A tamarillo is a smooth, egg shaped fruit with a pretty hue that ranges from red to golden and is about the size of a large plum. Also known as a tree tomato, a name coined in New Zealand to differentiate from the garden tomato, adding exotic flair when they were first cultivated and marketed. In fact, they aren’t directly related to the tomato but are a member of the Solanceae, (nightshade) family though can be used and cooked in a similar way to tomatoes. The bitter skin is inedible; remove with either a serrated peeler (easiest option) or plunge into a basin of hot water to loosen the skin before slipping it away with the tip of a sharp knife. Add to casseroles, chutney, and salsa; in a sandwich with cottage cheese, wedges on a cheeseboard or in marinades for poultry and fish. Alternatively, slice in half to scoop out the flesh and seeds with a spoon to use in sweet and savoury dishes. Sprinkle with sugar before drizzling over ice cream, a fruit salad or to decorate cakes in a similar fashion to a passion fruit; the tamarillo’s almost savoury tartness adds an interesting flavour dimension, a yum-factor umami appeal.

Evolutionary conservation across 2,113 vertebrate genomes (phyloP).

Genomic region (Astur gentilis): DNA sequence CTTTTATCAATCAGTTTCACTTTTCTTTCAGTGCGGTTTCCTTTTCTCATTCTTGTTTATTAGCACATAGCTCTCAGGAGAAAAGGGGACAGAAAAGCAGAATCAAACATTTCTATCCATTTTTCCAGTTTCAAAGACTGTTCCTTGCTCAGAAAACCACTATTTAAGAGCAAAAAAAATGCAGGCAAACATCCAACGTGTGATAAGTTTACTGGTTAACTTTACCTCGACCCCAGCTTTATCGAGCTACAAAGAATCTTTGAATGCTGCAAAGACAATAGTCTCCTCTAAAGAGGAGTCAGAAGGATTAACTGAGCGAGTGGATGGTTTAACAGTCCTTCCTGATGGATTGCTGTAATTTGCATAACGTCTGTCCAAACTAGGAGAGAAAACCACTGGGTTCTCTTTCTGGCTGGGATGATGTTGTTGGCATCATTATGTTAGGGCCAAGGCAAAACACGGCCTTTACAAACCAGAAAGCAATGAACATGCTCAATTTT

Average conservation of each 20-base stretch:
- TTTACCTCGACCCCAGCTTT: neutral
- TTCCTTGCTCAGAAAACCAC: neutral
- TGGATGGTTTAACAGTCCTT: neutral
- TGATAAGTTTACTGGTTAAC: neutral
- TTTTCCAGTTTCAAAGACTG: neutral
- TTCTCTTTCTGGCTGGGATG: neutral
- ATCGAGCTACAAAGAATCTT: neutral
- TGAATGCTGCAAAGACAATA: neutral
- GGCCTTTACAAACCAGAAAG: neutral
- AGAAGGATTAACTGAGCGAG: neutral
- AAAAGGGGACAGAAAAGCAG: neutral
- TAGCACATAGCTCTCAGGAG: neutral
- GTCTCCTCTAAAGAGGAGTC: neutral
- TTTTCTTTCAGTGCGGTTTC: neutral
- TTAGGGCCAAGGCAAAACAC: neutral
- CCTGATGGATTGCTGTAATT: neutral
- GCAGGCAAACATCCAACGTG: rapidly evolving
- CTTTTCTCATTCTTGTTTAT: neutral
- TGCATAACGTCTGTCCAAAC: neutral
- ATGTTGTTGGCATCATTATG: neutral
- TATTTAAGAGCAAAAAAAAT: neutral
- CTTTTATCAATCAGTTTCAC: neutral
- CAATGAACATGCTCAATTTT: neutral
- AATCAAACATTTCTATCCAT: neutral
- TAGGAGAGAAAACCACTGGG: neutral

On ripening, there is a slight softening of the fruit and yellowing of the stalk; store in the fridge for up to a couple of weeks or about a week at an ambient temperature in a fruit bowl.